Changes in Human Life in Mesolithic and Neolithic Age

The Palaeolithic age ended by around 8000 BC. After this, a new phase in man’s progress toward civilization started. This age is called Mesolithic (Middle Stone) or the Mesolithic period. Prior to this, the glacial ice retreated and the forests expanded to the north.

Invention of Microlith

During Mesolithic phase, some important inventions appeared. One such invention was the microlith, a small, pointed blade of stone used for knives, arrow points, and spearheads. The microlith was a crowning achievement in stone tools made by chipping because it was so light that hundreds of microliths could be made from a single pound of stone.

Other inventions of Mesolithic age

  • Another notable Mesolithic advance was the first crude pottery. Made of sun-baked clay, pots were used to store food and water.
  • The bow and arrow, invented either late in the Paleolithic period or in the Mesolithic period, served hunters and fighters until the firearm took its place in the 14th century AD.
  • Probably during Mesolithic times, wild dogs, such as jackals, attached themselves to human settlements. They became valuable to men in hunting and in guarding property.
  • Since many Mesolithic peoples lived along the shores of rivers, lakes, and seas, fish was their main food. They invented the fishhook, numerous types of nets, and learned how to hollow out logs to make boats.

Changes in life in New Stone Age

About 6000 BC the Middle Stone Age gradually gave way to the New Stone Age, or Neolithic period, which lasted until about 3000 BC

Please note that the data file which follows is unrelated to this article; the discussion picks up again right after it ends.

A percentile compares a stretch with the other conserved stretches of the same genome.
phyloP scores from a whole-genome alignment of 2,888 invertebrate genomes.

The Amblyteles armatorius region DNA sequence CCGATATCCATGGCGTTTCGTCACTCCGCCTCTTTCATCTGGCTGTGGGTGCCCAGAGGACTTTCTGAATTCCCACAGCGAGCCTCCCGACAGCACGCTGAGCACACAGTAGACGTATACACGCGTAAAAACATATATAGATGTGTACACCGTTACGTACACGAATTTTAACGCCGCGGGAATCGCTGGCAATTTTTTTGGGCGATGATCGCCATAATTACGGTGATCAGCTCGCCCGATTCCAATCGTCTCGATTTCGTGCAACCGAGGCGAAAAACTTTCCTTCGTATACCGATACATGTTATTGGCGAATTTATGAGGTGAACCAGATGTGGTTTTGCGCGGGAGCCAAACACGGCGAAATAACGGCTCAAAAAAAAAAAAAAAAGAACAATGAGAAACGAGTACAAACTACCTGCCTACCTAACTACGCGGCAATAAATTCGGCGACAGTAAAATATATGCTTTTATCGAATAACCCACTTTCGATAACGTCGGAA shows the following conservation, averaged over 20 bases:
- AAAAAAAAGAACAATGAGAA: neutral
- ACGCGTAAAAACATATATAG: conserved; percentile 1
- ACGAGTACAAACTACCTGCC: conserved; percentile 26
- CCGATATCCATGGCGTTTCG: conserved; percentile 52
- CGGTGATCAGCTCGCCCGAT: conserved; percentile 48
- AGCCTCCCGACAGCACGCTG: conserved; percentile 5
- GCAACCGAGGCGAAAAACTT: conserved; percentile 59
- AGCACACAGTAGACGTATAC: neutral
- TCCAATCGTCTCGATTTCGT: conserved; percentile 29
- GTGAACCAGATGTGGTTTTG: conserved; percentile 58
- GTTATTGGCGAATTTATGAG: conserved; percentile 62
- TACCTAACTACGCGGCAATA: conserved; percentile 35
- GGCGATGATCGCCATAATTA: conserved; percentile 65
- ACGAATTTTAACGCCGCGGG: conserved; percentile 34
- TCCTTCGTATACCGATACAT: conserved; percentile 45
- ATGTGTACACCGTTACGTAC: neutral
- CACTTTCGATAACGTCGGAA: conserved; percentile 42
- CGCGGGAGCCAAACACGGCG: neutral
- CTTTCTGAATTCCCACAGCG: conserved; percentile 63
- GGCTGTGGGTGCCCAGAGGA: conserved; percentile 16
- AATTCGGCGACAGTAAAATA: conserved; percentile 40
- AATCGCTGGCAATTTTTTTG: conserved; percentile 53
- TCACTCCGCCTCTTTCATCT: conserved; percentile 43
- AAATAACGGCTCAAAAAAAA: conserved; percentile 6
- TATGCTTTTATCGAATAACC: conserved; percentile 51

New Stone Age peoples learned to sharpen stone tools and weapons by grinding them against gritty stones instead of by chipping or flaking them. This skill gave the period its name, but it is only one of many which distinguish New Stone Age peoples from their Old Stone Age ancestors.

Start of agriculture

Of the important discoveries made in the Mesolithic and New Stone Age, the most far-reaching were new ways of getting food. In addition to hunting and gathering, man learned to tame animals so that they would be near when he needed meat. Man learned to tame such animals as sheep, goats, pigs, and cattle.

When herds and flocks of these domesticated, or tamed, animals ate most of the grass supply near a camping place, the herdsmen and their families moved on to fresh grazing lands. This way of life is called pastoral, or nomadic, and the people who wander from pasture to pasture are called nomads.

About this same time man made one of the greatest discoveries of all time when he found that seeds planted in the earth would grow into plants and furnish many seeds. Thus, man became a food grower— a farmer. With this new knowledge of herding animals and raising plants, man could produce his food supply, and he no longer needed to depend on luck in hunting animals or in finding edible fruits, roots, and seeds. He and his family became safer from starvation.

Other skills learnt by Man in New Stone Age

During the New Stone Age, man also learned to spin and weave. He was able to spin fleece from sheep, goats hair and the flax fibres to make thread and to weave threads into cloth. Man probably also learned to press and roll animal hairs together to make warm felt blankets.

Man kept on making important discoveries at an ever faster rate. The development of agriculture led to the invention of hoes and other stone tools for cultivating the soil and to the use of milling stones for grinding grain. He improved pottery making by heating the clay in a fire, so that the pots were more substantial. In time, potters learned to make a wide variety of cups, bowls, and plates and to decorate them with paint.

Man learned to live in communities.

During the Paleolithic and Mesolithic ages, men learned to help each other in hunting and fishing. Groups of families joined together for this purpose and formed a simple type of community.

Primitive Art

During the stone age, man also started to draw on the walls of the caves geometrical designs.

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